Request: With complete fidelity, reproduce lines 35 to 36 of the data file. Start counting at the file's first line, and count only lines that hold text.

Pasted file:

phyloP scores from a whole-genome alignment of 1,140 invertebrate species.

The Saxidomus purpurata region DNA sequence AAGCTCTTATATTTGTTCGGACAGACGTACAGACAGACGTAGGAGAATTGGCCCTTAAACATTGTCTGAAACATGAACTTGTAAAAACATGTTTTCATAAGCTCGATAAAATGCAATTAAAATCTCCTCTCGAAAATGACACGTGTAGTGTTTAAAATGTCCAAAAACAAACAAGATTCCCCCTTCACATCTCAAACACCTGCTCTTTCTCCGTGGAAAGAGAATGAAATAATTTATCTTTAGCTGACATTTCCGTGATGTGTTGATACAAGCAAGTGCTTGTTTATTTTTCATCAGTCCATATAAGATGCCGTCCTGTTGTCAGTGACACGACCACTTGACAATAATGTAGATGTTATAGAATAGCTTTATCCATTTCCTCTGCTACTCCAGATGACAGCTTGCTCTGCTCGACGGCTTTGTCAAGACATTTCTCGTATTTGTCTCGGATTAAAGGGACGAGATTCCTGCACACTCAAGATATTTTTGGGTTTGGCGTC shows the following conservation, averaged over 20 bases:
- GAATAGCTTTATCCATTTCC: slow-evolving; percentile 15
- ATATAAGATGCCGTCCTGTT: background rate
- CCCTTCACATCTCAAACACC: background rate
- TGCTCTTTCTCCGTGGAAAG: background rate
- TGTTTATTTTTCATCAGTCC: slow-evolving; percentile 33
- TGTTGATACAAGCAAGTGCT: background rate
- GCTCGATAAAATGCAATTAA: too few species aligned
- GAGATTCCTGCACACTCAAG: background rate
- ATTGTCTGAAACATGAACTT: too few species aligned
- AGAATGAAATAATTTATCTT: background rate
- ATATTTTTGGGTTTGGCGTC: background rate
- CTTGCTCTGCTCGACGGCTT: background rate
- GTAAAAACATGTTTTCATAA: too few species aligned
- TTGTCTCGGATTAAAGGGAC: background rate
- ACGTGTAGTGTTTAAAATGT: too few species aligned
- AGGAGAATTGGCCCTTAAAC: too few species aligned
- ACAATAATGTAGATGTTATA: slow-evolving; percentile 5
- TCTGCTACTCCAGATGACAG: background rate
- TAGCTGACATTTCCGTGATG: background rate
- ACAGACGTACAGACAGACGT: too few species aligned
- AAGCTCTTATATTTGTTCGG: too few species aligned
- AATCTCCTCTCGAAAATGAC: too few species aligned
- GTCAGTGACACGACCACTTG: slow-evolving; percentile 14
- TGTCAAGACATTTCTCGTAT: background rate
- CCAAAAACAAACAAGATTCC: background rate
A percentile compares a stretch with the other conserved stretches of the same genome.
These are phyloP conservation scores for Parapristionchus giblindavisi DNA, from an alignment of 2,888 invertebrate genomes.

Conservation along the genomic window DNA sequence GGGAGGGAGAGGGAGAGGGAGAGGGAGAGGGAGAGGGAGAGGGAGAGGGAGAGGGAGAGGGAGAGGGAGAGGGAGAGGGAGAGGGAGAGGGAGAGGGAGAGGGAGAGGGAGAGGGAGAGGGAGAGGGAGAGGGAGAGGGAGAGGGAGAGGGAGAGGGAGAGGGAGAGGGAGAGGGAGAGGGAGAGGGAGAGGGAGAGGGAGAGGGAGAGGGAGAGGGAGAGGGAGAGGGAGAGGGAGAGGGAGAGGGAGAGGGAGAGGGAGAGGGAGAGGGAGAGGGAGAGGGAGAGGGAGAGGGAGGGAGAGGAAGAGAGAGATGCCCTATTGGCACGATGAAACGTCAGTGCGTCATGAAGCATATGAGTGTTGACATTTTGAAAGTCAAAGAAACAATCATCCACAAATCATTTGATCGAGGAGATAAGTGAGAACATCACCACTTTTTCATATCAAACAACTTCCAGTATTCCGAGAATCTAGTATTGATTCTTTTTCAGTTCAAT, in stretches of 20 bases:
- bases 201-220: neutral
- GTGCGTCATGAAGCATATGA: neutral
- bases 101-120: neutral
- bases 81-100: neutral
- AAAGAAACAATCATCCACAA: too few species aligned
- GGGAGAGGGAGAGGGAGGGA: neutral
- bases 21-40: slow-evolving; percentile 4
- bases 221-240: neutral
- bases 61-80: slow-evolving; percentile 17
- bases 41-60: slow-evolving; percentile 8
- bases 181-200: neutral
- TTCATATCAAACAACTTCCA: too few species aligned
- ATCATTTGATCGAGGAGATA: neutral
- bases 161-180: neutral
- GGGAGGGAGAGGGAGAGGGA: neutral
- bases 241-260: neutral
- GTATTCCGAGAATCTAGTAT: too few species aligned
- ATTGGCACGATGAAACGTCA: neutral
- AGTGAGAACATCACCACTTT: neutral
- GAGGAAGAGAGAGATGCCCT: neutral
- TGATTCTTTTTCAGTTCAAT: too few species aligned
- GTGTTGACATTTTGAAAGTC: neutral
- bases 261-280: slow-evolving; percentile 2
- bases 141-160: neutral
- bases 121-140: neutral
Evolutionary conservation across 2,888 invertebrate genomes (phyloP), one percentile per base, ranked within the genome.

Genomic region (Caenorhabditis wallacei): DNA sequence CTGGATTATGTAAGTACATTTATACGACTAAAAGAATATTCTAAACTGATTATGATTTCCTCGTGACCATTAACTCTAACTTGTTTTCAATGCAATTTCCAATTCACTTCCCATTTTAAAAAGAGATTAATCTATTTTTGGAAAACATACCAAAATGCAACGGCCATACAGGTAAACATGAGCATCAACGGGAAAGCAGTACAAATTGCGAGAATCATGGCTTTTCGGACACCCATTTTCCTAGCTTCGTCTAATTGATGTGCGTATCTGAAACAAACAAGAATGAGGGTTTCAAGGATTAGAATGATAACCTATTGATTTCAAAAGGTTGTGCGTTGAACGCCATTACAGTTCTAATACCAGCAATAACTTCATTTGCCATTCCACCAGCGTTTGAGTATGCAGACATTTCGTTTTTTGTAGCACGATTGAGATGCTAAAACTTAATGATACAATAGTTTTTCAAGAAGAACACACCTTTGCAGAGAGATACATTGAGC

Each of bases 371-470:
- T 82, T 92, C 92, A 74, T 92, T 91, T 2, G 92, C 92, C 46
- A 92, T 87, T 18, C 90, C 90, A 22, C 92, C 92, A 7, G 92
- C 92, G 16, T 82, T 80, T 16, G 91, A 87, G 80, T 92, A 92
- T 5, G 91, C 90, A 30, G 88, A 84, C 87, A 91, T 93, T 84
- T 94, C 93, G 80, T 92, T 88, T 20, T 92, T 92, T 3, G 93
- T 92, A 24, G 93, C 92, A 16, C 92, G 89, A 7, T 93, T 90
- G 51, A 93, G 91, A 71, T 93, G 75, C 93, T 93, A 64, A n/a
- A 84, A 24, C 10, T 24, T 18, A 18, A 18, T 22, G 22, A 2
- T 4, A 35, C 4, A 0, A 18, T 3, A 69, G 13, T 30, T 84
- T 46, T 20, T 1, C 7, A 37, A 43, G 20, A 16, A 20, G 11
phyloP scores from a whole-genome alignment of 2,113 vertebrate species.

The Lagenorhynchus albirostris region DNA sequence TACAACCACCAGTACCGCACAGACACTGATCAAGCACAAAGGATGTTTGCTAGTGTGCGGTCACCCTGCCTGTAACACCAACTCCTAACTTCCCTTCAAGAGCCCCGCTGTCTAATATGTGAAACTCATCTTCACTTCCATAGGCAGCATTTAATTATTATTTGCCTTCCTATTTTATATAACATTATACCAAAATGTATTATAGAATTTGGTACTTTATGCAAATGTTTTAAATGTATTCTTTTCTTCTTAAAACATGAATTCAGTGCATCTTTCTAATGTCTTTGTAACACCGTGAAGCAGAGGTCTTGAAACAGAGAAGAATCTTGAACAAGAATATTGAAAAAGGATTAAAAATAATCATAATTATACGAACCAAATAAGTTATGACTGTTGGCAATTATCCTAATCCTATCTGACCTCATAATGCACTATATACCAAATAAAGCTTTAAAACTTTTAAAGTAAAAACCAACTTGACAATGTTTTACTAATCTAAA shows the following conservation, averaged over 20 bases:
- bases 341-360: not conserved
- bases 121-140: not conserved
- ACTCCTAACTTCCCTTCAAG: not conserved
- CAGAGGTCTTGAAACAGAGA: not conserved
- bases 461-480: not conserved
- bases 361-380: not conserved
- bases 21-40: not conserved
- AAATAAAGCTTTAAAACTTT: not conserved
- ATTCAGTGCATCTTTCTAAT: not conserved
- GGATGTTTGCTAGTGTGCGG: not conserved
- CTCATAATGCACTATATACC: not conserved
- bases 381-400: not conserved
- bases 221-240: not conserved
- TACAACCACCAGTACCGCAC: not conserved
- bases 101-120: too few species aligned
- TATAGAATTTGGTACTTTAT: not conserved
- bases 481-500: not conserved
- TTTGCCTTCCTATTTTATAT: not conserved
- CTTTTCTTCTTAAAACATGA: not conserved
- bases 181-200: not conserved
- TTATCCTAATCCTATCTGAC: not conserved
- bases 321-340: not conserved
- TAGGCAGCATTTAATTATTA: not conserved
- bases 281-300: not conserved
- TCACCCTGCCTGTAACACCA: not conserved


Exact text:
- AAAGAAACAATCATCCACAA: too few species aligned
- GGGAGAGGGAGAGGGAGGGA: neutral